6. Do you make your audience wait too long before delivering value?

Is your intro music too long before we hear a voice? Do you ramble about entirely unrelated things before getting to the topic of the day? Most new listeners to a podcast are going to choose whether they will stick with a show in under 90 seconds. Make sure you have made it very clear what value they are going to get in this episode as fast as possible before they lose interest. Podcasts are free, but we are asking the audience to invest their time, don't waste it.


7. Are you making your value proposition clear?

When considering the show title, episode title, episode description, the show intro, or your social media posts, are you letting people know why they should listen? Again, podcasts are primarily free, but people have to invest their time. Why should they give you 20, 30, 60 minutes or more of their time? What value are you going to provide? Make it clear. Even laughs or comfort can be of value to the listeners. Just be clear of what they should expect.


8. Are you giving people a reason to listen when you promote on social media?

Following our last step, when promoting your episodes on social media, are you asking your followers to do something for you, or are you providing them with value? Most podcasters simply post  "check out the new episode." Sure, if I am already a follower of your show, that is useful information. But if you are reading this, I assume you are looking for subscribers. Don't ask the audience to do something for you, let them know what you are going to provide them if they listen. In other words, give them a reason that they can't miss this episode. There's a subtle but essential difference between "Reviewing changes to tax laws in 2020" and "Could changes to the tax laws in 2020 impact your wallet?" The latter lets people know that this content could impact them directly. Big caution, though, don't tell people you're providing value and then fail to. That would be clickbait.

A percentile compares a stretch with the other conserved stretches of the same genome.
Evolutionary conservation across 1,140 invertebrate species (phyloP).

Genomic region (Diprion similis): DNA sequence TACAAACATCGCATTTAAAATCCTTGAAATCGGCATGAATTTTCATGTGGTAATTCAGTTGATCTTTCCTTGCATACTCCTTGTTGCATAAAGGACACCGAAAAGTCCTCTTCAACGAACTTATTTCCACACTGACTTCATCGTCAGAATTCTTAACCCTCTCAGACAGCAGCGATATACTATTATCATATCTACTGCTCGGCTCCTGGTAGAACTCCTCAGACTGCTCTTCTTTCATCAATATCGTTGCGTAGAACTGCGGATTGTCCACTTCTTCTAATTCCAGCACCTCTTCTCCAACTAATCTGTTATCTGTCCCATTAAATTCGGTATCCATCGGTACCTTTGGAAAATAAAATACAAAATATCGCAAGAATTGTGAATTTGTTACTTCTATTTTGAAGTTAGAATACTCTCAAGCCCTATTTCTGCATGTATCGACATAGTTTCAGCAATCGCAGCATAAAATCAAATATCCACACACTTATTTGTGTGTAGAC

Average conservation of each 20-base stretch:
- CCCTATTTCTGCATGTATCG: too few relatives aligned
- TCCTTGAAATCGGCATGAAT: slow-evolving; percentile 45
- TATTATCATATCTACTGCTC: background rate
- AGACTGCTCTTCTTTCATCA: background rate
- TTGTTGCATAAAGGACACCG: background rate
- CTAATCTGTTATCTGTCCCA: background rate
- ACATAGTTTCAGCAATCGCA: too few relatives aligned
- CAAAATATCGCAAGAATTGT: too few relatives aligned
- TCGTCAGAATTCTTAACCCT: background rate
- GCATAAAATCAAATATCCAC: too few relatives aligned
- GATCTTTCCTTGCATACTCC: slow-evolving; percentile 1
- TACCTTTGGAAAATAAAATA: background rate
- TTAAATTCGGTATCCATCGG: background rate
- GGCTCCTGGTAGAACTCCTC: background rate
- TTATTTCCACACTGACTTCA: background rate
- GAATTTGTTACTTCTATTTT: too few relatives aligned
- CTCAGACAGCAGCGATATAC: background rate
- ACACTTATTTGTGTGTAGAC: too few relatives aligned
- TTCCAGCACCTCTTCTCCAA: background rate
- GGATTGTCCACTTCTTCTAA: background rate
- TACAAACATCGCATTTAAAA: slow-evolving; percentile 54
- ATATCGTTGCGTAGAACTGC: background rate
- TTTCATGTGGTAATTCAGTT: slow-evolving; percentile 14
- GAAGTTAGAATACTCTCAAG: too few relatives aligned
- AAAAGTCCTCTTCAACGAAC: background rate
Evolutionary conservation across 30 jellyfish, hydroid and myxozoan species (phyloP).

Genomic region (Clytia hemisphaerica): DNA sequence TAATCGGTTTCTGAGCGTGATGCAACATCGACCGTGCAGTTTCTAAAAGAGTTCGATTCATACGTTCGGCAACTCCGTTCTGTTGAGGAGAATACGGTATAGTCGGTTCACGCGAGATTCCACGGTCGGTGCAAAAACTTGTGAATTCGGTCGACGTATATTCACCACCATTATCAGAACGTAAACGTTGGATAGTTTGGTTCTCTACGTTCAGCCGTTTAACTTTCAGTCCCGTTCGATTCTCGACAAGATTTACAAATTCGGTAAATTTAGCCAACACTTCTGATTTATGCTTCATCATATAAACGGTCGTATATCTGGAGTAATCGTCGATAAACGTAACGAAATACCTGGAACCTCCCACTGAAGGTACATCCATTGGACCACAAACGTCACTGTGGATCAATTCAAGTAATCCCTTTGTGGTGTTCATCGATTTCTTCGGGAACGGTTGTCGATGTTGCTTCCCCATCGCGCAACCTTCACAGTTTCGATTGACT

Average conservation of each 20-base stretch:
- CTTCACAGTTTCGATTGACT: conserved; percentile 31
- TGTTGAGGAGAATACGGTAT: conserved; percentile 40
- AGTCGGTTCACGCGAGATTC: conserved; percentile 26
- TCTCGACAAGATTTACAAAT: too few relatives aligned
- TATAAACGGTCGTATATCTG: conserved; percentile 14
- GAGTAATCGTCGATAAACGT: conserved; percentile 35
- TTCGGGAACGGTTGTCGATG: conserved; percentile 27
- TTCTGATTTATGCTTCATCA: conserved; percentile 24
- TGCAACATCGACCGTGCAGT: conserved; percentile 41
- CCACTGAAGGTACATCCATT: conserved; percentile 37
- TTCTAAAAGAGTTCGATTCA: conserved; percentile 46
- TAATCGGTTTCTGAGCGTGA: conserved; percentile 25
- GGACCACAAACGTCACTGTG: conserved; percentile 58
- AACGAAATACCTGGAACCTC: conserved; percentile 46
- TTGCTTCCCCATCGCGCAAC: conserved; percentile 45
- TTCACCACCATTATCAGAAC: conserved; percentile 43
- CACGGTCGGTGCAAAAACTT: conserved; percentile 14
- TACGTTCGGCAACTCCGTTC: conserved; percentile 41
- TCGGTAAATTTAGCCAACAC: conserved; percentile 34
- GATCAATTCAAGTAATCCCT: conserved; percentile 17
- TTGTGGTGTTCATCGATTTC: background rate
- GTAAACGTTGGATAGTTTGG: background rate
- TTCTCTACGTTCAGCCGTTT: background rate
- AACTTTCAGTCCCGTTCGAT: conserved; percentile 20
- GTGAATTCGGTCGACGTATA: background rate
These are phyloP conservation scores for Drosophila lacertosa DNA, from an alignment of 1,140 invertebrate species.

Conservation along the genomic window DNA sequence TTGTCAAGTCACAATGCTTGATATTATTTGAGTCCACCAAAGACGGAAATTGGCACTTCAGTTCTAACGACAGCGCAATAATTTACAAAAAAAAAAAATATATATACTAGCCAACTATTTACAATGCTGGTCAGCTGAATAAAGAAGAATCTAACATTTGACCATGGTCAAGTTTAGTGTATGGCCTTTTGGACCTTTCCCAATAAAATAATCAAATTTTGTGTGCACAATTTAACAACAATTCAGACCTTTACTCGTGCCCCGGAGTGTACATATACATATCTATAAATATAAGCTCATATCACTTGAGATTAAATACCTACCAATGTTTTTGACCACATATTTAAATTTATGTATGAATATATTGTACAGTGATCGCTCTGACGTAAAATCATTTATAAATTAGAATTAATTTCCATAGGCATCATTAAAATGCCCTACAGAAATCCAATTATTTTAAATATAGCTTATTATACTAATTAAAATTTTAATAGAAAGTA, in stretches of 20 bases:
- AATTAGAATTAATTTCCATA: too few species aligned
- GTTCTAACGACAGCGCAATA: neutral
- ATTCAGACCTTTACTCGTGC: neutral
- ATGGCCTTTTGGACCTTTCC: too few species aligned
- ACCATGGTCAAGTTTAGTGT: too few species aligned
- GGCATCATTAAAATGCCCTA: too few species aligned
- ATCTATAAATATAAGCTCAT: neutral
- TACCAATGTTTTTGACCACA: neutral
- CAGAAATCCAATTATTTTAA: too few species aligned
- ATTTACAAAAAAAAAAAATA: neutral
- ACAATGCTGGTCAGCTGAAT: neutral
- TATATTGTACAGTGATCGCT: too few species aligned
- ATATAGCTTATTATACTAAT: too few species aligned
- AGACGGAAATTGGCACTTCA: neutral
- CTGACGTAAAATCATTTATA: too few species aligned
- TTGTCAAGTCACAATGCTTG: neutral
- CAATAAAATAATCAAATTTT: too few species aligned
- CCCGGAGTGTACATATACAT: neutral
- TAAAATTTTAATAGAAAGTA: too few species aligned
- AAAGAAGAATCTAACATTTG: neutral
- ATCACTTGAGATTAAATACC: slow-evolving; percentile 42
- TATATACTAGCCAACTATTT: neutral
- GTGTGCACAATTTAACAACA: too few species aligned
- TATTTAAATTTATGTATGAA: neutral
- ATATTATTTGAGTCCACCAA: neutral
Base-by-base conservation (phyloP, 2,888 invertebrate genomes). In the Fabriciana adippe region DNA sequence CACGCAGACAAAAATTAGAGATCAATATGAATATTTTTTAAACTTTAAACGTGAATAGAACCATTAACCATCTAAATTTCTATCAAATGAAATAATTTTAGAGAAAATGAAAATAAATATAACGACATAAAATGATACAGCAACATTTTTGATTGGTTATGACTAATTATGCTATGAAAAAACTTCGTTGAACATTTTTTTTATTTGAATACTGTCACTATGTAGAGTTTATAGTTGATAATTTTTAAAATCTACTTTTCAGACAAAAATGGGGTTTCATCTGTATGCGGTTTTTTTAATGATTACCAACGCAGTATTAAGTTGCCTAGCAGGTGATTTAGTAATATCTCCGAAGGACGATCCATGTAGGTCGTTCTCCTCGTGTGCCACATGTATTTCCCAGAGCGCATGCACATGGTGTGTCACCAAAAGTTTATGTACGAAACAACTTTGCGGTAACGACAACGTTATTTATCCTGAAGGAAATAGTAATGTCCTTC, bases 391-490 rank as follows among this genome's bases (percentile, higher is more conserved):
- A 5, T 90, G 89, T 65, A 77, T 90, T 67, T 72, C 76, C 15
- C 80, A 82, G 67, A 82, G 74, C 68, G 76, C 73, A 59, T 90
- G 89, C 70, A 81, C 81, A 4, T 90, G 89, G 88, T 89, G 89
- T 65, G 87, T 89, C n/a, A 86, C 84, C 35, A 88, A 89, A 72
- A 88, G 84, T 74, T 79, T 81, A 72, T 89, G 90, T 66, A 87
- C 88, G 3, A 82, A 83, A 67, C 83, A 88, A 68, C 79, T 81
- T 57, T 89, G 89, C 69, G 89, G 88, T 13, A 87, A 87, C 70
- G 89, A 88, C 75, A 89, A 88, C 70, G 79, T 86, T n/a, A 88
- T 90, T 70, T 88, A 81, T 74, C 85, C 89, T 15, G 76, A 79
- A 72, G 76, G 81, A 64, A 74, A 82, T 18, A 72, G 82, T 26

9. Are you creating individual webpages for your episodes?

There are several key advantages to having a website for your podcast and creating an individual page for each episode. For starters, it's easier to make your content more searchable when there is a website attached to it where you deploy proper SEO tactics. Second, instead of sharing a link to your hosting site and giving them more traffic, you can drive people to your webpage. Once there, maybe they want to learn more and will click on your logo. Or you can steer them to sign up for your email list. Lastly, if you are following the guidelines in #2, you make it easy for people to consume your content. If you post a link on social to your episode on Apple, then you've basically told an Android user that you have no interest in their click. But if you are driving people to your website with embedded audio players and subscribe links to several options, users can now quickly get the show where they want to. Plus, if people share links to your website vs. the episode itself or hosting site link, you get that backlink traffic, which is very valuable.


10. Are you enjoying yourself while creating this content?

You don't have to have a podcast. If you're not enjoying the process of making this content, the audience is not going to enjoy listening. This content that you put out is going to be a reflection of you, your business, and your brand. If you want to do this, do it with a smile. Listeners can actually hear the difference between a host that is smiling while talking and one that is not. Don't waste your time or anyone else's by producing a podcast simply because you think you have to. Do it because you are so in love with the content that you can't wait to share it.


Mathew Passy is The Podcast Consultant, a 15-year veteran in the media industry with a majority of that time spent producing podcasts. The Podcast Consultant helps clients launch, edit, produce, promote, and benefit from their podcast. You can learn more and listen to some of his clients' shows at